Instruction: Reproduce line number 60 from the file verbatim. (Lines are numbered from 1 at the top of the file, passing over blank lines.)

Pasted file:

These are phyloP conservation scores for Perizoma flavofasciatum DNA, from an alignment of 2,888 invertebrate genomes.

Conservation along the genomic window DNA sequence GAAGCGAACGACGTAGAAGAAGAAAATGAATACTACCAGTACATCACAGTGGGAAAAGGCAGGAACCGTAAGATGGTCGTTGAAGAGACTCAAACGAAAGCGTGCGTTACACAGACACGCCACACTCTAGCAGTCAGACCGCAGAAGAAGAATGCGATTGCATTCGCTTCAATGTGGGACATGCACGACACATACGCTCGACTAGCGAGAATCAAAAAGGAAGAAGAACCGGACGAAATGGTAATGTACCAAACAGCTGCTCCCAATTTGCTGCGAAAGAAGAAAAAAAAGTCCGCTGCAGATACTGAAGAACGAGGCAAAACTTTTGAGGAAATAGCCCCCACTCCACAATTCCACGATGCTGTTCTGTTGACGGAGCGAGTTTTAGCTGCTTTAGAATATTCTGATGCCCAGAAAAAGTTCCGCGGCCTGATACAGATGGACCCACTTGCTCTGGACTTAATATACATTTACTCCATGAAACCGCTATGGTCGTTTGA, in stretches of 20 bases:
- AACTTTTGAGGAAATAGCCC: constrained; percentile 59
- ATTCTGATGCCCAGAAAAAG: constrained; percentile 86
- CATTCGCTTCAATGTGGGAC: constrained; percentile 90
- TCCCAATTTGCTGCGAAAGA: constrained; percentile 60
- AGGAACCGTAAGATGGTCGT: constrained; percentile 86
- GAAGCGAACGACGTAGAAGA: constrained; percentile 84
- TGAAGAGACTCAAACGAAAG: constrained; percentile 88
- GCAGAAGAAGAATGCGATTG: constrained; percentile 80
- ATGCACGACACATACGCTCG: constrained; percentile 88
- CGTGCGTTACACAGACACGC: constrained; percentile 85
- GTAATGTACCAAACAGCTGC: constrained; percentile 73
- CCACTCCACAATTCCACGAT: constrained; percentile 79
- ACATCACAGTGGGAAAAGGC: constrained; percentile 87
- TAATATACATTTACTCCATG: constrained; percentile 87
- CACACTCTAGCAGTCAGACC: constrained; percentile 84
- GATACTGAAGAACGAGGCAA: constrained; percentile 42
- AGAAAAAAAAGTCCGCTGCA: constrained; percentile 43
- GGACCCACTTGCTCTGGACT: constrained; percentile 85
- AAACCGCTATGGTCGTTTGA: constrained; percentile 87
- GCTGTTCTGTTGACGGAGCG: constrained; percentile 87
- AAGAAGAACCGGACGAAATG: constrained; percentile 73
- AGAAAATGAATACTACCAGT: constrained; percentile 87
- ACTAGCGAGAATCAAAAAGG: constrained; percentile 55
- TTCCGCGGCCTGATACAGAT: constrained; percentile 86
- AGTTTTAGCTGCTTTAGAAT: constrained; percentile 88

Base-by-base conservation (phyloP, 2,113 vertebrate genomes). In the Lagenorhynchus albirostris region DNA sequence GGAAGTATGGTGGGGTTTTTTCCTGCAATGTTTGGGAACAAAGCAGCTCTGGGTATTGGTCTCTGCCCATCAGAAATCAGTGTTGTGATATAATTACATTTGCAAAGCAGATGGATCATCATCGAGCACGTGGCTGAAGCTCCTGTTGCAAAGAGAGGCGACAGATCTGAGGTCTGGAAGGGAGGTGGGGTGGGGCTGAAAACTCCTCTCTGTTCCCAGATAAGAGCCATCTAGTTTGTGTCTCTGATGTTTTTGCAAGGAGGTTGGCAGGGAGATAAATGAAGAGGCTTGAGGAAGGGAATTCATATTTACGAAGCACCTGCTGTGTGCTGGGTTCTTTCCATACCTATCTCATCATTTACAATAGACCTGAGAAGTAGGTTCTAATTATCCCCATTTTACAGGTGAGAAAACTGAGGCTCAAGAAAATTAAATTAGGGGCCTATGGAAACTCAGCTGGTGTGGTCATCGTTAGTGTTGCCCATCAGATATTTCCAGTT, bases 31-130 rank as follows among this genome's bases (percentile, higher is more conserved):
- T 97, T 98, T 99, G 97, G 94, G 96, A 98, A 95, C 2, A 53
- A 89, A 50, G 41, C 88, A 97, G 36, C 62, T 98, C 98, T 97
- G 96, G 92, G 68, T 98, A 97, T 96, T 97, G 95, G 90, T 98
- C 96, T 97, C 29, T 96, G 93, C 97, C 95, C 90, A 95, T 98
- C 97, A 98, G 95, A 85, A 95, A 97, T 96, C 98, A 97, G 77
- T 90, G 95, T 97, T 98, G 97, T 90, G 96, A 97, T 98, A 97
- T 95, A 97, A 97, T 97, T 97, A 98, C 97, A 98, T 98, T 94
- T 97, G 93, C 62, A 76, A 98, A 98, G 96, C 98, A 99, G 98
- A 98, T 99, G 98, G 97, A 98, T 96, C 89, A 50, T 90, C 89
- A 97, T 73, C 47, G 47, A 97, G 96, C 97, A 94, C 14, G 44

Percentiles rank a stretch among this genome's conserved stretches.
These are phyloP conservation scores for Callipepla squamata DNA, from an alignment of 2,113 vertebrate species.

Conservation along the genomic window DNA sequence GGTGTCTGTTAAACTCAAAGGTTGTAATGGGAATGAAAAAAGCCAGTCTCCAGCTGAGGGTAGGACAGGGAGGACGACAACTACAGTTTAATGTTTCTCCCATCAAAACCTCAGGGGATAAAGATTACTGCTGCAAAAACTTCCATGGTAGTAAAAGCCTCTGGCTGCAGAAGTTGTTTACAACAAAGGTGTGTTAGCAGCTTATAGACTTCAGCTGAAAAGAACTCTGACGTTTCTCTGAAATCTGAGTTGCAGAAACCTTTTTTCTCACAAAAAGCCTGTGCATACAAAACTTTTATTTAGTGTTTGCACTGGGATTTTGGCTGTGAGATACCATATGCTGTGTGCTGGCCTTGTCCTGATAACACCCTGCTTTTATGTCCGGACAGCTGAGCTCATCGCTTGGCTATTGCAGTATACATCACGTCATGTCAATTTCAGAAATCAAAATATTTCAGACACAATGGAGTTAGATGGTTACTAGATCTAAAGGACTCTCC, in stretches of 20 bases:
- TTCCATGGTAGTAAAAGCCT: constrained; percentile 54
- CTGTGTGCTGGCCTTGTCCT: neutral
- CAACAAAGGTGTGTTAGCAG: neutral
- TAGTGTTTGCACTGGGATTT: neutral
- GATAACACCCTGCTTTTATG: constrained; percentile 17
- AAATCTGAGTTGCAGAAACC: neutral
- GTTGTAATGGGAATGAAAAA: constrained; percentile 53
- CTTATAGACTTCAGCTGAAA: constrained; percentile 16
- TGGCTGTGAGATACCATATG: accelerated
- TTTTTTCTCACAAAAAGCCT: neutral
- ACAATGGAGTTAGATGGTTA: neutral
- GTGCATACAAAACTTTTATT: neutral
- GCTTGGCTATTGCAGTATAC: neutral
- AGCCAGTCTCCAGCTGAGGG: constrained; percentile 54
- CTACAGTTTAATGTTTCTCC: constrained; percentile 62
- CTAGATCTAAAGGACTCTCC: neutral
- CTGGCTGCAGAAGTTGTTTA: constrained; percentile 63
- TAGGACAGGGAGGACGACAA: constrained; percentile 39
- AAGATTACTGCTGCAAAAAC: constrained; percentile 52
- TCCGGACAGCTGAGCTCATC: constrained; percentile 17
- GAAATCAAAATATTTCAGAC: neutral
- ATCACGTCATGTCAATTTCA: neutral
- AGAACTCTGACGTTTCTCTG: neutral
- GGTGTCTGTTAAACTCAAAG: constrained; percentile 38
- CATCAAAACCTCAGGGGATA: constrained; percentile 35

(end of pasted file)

- AAGATTACTGCTGCAAAAAC: constrained; percentile 52